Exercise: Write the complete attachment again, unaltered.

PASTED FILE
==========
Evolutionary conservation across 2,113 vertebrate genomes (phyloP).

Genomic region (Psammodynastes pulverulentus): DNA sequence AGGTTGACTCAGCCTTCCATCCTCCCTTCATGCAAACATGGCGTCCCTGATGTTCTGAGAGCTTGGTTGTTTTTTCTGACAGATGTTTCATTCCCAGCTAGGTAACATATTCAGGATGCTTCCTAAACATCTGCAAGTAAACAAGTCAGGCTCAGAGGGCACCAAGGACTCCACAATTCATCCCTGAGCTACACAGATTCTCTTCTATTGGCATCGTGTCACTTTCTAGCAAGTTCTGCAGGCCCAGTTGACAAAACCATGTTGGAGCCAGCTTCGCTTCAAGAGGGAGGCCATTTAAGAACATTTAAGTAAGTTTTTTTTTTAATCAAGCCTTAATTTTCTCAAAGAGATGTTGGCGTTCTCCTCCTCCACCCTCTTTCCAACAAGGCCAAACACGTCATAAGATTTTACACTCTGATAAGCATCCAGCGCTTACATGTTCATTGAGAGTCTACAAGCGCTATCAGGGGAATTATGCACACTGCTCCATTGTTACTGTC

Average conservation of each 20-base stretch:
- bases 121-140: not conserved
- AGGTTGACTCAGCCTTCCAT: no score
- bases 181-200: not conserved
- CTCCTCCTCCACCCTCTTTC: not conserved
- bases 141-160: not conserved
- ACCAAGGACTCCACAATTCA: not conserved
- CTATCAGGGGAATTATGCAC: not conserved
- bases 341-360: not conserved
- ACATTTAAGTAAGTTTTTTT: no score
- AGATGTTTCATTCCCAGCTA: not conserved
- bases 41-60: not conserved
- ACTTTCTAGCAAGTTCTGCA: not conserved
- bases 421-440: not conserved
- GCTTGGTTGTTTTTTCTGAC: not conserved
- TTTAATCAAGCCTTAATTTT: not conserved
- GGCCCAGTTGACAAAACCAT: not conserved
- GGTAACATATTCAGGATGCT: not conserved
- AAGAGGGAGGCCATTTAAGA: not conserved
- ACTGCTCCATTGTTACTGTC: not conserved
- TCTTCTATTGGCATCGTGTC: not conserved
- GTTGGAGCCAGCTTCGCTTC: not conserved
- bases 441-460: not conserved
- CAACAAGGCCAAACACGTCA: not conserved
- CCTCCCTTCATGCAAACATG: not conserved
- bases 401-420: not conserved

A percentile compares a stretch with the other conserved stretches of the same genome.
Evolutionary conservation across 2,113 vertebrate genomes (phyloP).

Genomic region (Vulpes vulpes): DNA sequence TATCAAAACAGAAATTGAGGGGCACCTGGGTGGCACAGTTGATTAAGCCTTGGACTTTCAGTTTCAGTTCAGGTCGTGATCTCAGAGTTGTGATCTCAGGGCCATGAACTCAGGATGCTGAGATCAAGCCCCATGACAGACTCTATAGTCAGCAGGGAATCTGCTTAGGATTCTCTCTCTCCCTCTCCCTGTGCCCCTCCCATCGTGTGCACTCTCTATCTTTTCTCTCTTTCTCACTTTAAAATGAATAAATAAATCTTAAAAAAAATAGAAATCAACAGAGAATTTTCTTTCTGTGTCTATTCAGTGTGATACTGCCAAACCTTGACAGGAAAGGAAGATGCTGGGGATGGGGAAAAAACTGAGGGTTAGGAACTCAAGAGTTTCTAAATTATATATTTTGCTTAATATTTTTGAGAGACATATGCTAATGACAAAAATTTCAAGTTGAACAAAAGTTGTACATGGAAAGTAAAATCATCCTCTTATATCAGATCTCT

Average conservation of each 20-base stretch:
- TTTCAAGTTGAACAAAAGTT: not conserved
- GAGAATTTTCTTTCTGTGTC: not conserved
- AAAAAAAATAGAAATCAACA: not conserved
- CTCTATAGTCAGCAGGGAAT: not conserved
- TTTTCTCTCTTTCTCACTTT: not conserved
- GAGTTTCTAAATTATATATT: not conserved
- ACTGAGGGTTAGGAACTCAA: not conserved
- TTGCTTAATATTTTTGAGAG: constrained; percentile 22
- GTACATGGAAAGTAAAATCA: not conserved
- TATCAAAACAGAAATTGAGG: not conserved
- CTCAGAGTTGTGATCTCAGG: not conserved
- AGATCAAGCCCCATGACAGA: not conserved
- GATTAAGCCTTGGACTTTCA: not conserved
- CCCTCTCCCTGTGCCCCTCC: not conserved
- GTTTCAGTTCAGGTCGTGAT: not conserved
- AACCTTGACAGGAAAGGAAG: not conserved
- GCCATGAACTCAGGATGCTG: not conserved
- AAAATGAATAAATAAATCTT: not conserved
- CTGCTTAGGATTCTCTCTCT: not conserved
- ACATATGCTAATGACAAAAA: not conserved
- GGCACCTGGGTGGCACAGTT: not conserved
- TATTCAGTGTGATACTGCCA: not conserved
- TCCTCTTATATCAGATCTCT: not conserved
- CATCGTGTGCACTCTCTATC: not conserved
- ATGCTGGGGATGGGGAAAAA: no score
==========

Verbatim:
Evolutionary conservation across 2,113 vertebrate genomes (phyloP).

Genomic region (Psammodynastes pulverulentus): DNA sequence AGGTTGACTCAGCCTTCCATCCTCCCTTCATGCAAACATGGCGTCCCTGATGTTCTGAGAGCTTGGTTGTTTTTTCTGACAGATGTTTCATTCCCAGCTAGGTAACATATTCAGGATGCTTCCTAAACATCTGCAAGTAAACAAGTCAGGCTCAGAGGGCACCAAGGACTCCACAATTCATCCCTGAGCTACACAGATTCTCTTCTATTGGCATCGTGTCACTTTCTAGCAAGTTCTGCAGGCCCAGTTGACAAAACCATGTTGGAGCCAGCTTCGCTTCAAGAGGGAGGCCATTTAAGAACATTTAAGTAAGTTTTTTTTTTAATCAAGCCTTAATTTTCTCAAAGAGATGTTGGCGTTCTCCTCCTCCACCCTCTTTCCAACAAGGCCAAACACGTCATAAGATTTTACACTCTGATAAGCATCCAGCGCTTACATGTTCATTGAGAGTCTACAAGCGCTATCAGGGGAATTATGCACACTGCTCCATTGTTACTGTC

Average conservation of each 20-base stretch:
- bases 121-140: not conserved
- AGGTTGACTCAGCCTTCCAT: no score
- bases 181-200: not conserved
- CTCCTCCTCCACCCTCTTTC: not conserved
- bases 141-160: not conserved
- ACCAAGGACTCCACAATTCA: not conserved
- CTATCAGGGGAATTATGCAC: not conserved
- bases 341-360: not conserved
- ACATTTAAGTAAGTTTTTTT: no score
- AGATGTTTCATTCCCAGCTA: not conserved
- bases 41-60: not conserved
- ACTTTCTAGCAAGTTCTGCA: not conserved
- bases 421-440: not conserved
- GCTTGGTTGTTTTTTCTGAC: not conserved
- TTTAATCAAGCCTTAATTTT: not conserved
- GGCCCAGTTGACAAAACCAT: not conserved
- GGTAACATATTCAGGATGCT: not conserved
- AAGAGGGAGGCCATTTAAGA: not conserved
- ACTGCTCCATTGTTACTGTC: not conserved
- TCTTCTATTGGCATCGTGTC: not conserved
- GTTGGAGCCAGCTTCGCTTC: not conserved
- bases 441-460: not conserved
- CAACAAGGCCAAACACGTCA: not conserved
- CCTCCCTTCATGCAAACATG: not conserved
- bases 401-420: not conserved

A percentile compares a stretch with the other conserved stretches of the same genome.
Evolutionary conservation across 2,113 vertebrate genomes (phyloP).

Genomic region (Vulpes vulpes): DNA sequence TATCAAAACAGAAATTGAGGGGCACCTGGGTGGCACAGTTGATTAAGCCTTGGACTTTCAGTTTCAGTTCAGGTCGTGATCTCAGAGTTGTGATCTCAGGGCCATGAACTCAGGATGCTGAGATCAAGCCCCATGACAGACTCTATAGTCAGCAGGGAATCTGCTTAGGATTCTCTCTCTCCCTCTCCCTGTGCCCCTCCCATCGTGTGCACTCTCTATCTTTTCTCTCTTTCTCACTTTAAAATGAATAAATAAATCTTAAAAAAAATAGAAATCAACAGAGAATTTTCTTTCTGTGTCTATTCAGTGTGATACTGCCAAACCTTGACAGGAAAGGAAGATGCTGGGGATGGGGAAAAAACTGAGGGTTAGGAACTCAAGAGTTTCTAAATTATATATTTTGCTTAATATTTTTGAGAGACATATGCTAATGACAAAAATTTCAAGTTGAACAAAAGTTGTACATGGAAAGTAAAATCATCCTCTTATATCAGATCTCT

Average conservation of each 20-base stretch:
- TTTCAAGTTGAACAAAAGTT: not conserved
- GAGAATTTTCTTTCTGTGTC: not conserved
- AAAAAAAATAGAAATCAACA: not conserved
- CTCTATAGTCAGCAGGGAAT: not conserved
- TTTTCTCTCTTTCTCACTTT: not conserved
- GAGTTTCTAAATTATATATT: not conserved
- ACTGAGGGTTAGGAACTCAA: not conserved
- TTGCTTAATATTTTTGAGAG: constrained; percentile 22
- GTACATGGAAAGTAAAATCA: not conserved
- TATCAAAACAGAAATTGAGG: not conserved
- CTCAGAGTTGTGATCTCAGG: not conserved
- AGATCAAGCCCCATGACAGA: not conserved
- GATTAAGCCTTGGACTTTCA: not conserved
- CCCTCTCCCTGTGCCCCTCC: not conserved
- GTTTCAGTTCAGGTCGTGAT: not conserved
- AACCTTGACAGGAAAGGAAG: not conserved
- GCCATGAACTCAGGATGCTG: not conserved
- AAAATGAATAAATAAATCTT: not conserved
- CTGCTTAGGATTCTCTCTCT: not conserved
- ACATATGCTAATGACAAAAA: not conserved
- GGCACCTGGGTGGCACAGTT: not conserved
- TATTCAGTGTGATACTGCCA: not conserved
- TCCTCTTATATCAGATCTCT: not conserved
- CATCGTGTGCACTCTCTATC: not conserved
- ATGCTGGGGATGGGGAAAAA: no score